There is a plant called Sceletium Tortuosum which in the past indigenous people in South Africa chewed to reduce stress, to
relieve hunger, to sedate and to elevate moods.
This sounds like something we could all do with.
But is it too good to be true?
Well according to research, this plant has great potential with few drawbacks. It has been found to have no ill effects or evidence of dependency. While it is usually chewed, it can also be made into a tea. The local name is Kanna, Channa or Kougoed and the plant is attributed to the ancient San People. When chewed, the plant gives a slight head rush similar to the effect of smoking a cigarette. South African researchers have just obtained the first licence to study and market it and their aim is to it to sell internationally - and over-the-counter.
The issuing of the first license for the harvesting of this indigenous plant has been given to a local South African company known as HGH Pharmaceuticals.
"We're positioning the product for everyday people who are having a stressful time in the office, feeling a bit of social anxiety, tension or in a low mood
," said Nigel Gericke, director of research at HGH Pharmaceuticals who first read about the plant in 1985 while paging through a botanical book in a public library in Australia. When he returned home to South Africa, he and a psychiatrist visited regions of the San people to research doses and side effects.
HGH Pharmaceuticals has an agreement with PL Thomas & Co who are based in Morristown, New Jersey, and they plan to launch the product in 2011. Their spokesperson Paula Nurnberger says it may be some time before consumers get a chance to try a pill containing plant extracts, which will be marketed over-the-counter as Zembrin.
More about Kougoed
According to Wikipedia, this South African succulent herb known by the name Kougoed literally means “chewable”. Wikipedia goes on to say: “The plant has been used by South African pastoralists and hunter gatherers as a mood-altering substance from prehistoric times. The first known written account of the plant's use was in 1662 by Jan van Riebeeck. The traditionally prepared dried sceletium was often chewed and the saliva swallowed, but it has been made into gel caps, teas and tinctures as well as used as snuff and smoked. Sceletium is known to elevate the mood and decrease anxiety, stress and tension. It has also been used as an appetite suppressant by shepherds walking long distances in arid areas. In intoxicating doses it can cause euphoria, initially with stimulation and later with sedation. Users also report increased personal insight, interpersonal ease and a meditative, grounded feeling without any perceptual dulling. Other properties that have been noted by users are enhanced tactile and sexual response, as well as vivid dreams. High doses produce distinct inebriation and stimulation often followed by sedation. The plant is not hallucinogenic, contrary to some literature on the subject, and no adverse effects have been documented. Kanna is considered a potentiator (enhancer of effects) for other psychoactive herbal material, such as cannabis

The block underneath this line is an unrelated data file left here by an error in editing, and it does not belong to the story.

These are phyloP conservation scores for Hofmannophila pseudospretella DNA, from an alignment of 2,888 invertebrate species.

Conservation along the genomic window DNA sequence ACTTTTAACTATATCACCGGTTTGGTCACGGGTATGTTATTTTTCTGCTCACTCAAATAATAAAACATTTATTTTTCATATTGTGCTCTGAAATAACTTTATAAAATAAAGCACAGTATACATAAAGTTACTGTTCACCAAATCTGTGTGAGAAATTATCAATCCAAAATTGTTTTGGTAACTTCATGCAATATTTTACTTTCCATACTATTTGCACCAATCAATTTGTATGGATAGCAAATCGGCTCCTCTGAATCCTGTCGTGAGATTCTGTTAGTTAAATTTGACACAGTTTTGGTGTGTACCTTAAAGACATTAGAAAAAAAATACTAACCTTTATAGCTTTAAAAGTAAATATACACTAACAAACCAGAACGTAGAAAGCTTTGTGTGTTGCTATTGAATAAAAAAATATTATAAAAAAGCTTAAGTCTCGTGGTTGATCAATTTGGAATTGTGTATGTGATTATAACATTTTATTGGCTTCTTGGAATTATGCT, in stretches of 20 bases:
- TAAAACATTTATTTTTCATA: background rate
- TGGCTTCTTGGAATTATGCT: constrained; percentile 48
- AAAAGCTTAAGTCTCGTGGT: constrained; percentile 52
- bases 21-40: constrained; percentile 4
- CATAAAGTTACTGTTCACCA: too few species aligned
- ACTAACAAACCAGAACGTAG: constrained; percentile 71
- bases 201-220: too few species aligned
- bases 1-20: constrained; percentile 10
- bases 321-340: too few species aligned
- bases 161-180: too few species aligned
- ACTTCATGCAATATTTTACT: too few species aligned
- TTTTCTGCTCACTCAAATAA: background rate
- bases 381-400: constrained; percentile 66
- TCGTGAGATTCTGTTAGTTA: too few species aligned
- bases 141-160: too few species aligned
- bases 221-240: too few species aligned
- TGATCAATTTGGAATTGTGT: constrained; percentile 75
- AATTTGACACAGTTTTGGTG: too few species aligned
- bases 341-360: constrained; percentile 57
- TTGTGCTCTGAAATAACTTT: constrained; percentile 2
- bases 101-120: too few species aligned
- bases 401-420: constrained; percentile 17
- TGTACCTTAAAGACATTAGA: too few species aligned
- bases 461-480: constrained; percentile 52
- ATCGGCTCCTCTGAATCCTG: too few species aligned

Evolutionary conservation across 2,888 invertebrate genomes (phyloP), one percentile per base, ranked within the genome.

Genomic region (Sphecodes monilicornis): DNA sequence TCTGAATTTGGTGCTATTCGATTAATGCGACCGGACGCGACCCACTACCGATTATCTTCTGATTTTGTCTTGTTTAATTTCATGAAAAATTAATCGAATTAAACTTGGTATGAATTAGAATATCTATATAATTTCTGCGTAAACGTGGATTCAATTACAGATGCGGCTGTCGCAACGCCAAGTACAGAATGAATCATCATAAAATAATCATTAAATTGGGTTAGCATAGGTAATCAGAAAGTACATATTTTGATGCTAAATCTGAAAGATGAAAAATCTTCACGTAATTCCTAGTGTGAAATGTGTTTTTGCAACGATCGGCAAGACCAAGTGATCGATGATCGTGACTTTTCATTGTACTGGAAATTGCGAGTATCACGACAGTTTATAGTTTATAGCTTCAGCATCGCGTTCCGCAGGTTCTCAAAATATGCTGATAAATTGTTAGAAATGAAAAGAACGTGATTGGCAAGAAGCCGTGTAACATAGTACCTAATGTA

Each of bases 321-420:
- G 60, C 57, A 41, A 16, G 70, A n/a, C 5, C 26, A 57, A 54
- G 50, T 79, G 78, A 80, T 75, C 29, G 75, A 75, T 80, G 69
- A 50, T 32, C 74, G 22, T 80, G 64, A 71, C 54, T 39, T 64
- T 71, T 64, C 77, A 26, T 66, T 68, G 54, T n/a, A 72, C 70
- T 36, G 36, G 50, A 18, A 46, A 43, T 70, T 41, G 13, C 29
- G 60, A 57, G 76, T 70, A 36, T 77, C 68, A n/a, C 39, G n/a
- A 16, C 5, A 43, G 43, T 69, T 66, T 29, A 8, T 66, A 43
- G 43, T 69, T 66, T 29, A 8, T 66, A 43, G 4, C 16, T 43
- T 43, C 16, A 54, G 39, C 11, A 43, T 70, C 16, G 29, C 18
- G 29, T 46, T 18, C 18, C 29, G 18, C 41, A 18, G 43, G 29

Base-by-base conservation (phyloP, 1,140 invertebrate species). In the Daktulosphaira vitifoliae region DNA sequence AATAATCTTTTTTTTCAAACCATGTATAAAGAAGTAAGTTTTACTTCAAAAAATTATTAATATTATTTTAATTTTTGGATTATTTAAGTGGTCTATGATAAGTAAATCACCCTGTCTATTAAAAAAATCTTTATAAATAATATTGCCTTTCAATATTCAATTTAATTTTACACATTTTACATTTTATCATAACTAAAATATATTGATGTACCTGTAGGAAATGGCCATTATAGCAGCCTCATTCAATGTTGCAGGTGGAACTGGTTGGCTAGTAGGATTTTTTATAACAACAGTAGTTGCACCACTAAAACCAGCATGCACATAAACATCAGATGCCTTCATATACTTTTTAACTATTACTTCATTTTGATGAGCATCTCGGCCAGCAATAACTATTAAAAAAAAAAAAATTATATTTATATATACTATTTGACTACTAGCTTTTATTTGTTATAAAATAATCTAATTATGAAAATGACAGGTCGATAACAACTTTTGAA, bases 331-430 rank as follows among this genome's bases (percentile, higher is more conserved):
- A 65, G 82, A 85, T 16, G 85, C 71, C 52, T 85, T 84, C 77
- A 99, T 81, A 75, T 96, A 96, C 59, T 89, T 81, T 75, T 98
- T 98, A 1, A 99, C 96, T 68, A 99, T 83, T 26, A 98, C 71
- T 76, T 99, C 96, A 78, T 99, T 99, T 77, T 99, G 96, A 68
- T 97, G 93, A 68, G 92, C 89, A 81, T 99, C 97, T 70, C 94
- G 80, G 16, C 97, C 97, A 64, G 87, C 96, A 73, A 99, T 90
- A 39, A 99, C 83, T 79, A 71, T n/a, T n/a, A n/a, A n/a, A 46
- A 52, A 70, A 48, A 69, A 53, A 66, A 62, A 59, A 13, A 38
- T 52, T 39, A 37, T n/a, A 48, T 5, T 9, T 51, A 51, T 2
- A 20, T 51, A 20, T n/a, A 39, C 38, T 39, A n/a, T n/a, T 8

Although the herb is now going to be marketed in the US, they will not be the first to do so because a Dutch company has been doing the same thing as I found out from their web site
- they harvest their own sceletium from cultivated plants and make tablets and capsules which are being used successfully by a number of psychiatrists, psychologists and doctors with excellent results for anxiety states and mild to moderate depression.
They also say that the product can also be used by the lay public as supplements to elevate mood and for stress and tension.